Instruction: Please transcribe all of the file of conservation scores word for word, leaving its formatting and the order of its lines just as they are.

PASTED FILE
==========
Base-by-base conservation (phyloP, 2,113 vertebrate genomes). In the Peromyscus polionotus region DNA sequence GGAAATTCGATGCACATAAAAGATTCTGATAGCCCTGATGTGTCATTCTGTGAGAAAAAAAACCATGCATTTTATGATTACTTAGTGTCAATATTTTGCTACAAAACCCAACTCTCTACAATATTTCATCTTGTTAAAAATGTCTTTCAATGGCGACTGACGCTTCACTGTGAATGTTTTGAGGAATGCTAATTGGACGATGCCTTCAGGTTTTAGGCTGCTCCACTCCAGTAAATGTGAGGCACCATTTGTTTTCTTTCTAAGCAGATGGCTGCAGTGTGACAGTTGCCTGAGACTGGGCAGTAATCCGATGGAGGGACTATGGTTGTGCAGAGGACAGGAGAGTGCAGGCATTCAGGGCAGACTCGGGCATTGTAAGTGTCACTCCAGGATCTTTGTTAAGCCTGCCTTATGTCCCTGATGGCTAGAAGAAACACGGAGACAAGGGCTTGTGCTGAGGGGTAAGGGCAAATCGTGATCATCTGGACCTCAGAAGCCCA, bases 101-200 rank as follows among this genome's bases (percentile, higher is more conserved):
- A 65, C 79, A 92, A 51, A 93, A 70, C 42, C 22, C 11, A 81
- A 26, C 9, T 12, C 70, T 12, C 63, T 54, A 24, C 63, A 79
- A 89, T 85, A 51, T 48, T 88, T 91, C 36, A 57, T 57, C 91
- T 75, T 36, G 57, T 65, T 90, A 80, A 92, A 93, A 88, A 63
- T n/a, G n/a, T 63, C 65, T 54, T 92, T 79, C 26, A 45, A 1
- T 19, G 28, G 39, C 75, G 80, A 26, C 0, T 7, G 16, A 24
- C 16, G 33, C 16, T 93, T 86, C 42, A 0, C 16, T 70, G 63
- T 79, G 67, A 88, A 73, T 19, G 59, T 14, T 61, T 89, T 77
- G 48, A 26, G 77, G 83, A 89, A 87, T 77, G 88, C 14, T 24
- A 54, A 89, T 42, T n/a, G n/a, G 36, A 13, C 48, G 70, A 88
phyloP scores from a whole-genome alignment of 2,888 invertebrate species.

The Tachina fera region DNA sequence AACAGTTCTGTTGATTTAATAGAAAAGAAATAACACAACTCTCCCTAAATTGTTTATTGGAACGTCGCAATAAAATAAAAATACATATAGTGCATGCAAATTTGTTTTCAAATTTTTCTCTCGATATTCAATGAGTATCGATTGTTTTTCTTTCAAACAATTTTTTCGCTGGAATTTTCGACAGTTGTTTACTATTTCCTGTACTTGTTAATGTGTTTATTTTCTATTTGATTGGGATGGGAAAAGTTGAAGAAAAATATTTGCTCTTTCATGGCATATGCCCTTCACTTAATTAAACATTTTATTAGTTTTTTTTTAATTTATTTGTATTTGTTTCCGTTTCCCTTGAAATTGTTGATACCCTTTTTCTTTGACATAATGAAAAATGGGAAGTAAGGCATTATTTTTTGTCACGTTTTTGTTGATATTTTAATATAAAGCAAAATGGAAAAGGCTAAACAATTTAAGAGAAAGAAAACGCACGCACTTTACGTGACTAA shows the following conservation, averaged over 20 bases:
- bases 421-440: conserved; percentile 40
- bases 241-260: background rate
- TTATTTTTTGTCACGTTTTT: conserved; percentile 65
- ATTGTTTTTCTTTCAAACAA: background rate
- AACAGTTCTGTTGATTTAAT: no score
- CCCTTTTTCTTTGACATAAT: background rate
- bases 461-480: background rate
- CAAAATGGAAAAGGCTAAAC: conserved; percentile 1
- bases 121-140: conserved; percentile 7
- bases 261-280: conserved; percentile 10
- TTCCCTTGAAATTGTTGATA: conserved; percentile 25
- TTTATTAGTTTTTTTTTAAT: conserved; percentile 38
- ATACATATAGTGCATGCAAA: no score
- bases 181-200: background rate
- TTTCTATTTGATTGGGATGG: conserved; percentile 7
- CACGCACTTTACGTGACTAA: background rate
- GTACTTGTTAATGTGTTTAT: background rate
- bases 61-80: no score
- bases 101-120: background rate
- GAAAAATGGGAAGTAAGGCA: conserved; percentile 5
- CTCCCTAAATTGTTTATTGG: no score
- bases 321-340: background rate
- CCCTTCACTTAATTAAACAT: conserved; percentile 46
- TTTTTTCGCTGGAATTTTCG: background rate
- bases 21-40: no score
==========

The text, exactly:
Base-by-base conservation (phyloP, 2,113 vertebrate genomes). In the Peromyscus polionotus region DNA sequence GGAAATTCGATGCACATAAAAGATTCTGATAGCCCTGATGTGTCATTCTGTGAGAAAAAAAACCATGCATTTTATGATTACTTAGTGTCAATATTTTGCTACAAAACCCAACTCTCTACAATATTTCATCTTGTTAAAAATGTCTTTCAATGGCGACTGACGCTTCACTGTGAATGTTTTGAGGAATGCTAATTGGACGATGCCTTCAGGTTTTAGGCTGCTCCACTCCAGTAAATGTGAGGCACCATTTGTTTTCTTTCTAAGCAGATGGCTGCAGTGTGACAGTTGCCTGAGACTGGGCAGTAATCCGATGGAGGGACTATGGTTGTGCAGAGGACAGGAGAGTGCAGGCATTCAGGGCAGACTCGGGCATTGTAAGTGTCACTCCAGGATCTTTGTTAAGCCTGCCTTATGTCCCTGATGGCTAGAAGAAACACGGAGACAAGGGCTTGTGCTGAGGGGTAAGGGCAAATCGTGATCATCTGGACCTCAGAAGCCCA, bases 101-200 rank as follows among this genome's bases (percentile, higher is more conserved):
- A 65, C 79, A 92, A 51, A 93, A 70, C 42, C 22, C 11, A 81
- A 26, C 9, T 12, C 70, T 12, C 63, T 54, A 24, C 63, A 79
- A 89, T 85, A 51, T 48, T 88, T 91, C 36, A 57, T 57, C 91
- T 75, T 36, G 57, T 65, T 90, A 80, A 92, A 93, A 88, A 63
- T n/a, G n/a, T 63, C 65, T 54, T 92, T 79, C 26, A 45, A 1
- T 19, G 28, G 39, C 75, G 80, A 26, C 0, T 7, G 16, A 24
- C 16, G 33, C 16, T 93, T 86, C 42, A 0, C 16, T 70, G 63
- T 79, G 67, A 88, A 73, T 19, G 59, T 14, T 61, T 89, T 77
- G 48, A 26, G 77, G 83, A 89, A 87, T 77, G 88, C 14, T 24
- A 54, A 89, T 42, T n/a, G n/a, G 36, A 13, C 48, G 70, A 88
phyloP scores from a whole-genome alignment of 2,888 invertebrate species.

The Tachina fera region DNA sequence AACAGTTCTGTTGATTTAATAGAAAAGAAATAACACAACTCTCCCTAAATTGTTTATTGGAACGTCGCAATAAAATAAAAATACATATAGTGCATGCAAATTTGTTTTCAAATTTTTCTCTCGATATTCAATGAGTATCGATTGTTTTTCTTTCAAACAATTTTTTCGCTGGAATTTTCGACAGTTGTTTACTATTTCCTGTACTTGTTAATGTGTTTATTTTCTATTTGATTGGGATGGGAAAAGTTGAAGAAAAATATTTGCTCTTTCATGGCATATGCCCTTCACTTAATTAAACATTTTATTAGTTTTTTTTTAATTTATTTGTATTTGTTTCCGTTTCCCTTGAAATTGTTGATACCCTTTTTCTTTGACATAATGAAAAATGGGAAGTAAGGCATTATTTTTTGTCACGTTTTTGTTGATATTTTAATATAAAGCAAAATGGAAAAGGCTAAACAATTTAAGAGAAAGAAAACGCACGCACTTTACGTGACTAA shows the following conservation, averaged over 20 bases:
- bases 421-440: conserved; percentile 40
- bases 241-260: background rate
- TTATTTTTTGTCACGTTTTT: conserved; percentile 65
- ATTGTTTTTCTTTCAAACAA: background rate
- AACAGTTCTGTTGATTTAAT: no score
- CCCTTTTTCTTTGACATAAT: background rate
- bases 461-480: background rate
- CAAAATGGAAAAGGCTAAAC: conserved; percentile 1
- bases 121-140: conserved; percentile 7
- bases 261-280: conserved; percentile 10
- TTCCCTTGAAATTGTTGATA: conserved; percentile 25
- TTTATTAGTTTTTTTTTAAT: conserved; percentile 38
- ATACATATAGTGCATGCAAA: no score
- bases 181-200: background rate
- TTTCTATTTGATTGGGATGG: conserved; percentile 7
- CACGCACTTTACGTGACTAA: background rate
- GTACTTGTTAATGTGTTTAT: background rate
- bases 61-80: no score
- bases 101-120: background rate
- GAAAAATGGGAAGTAAGGCA: conserved; percentile 5
- CTCCCTAAATTGTTTATTGG: no score
- bases 321-340: background rate
- CCCTTCACTTAATTAAACAT: conserved; percentile 46
- TTTTTTCGCTGGAATTTTCG: background rate
- bases 21-40: no score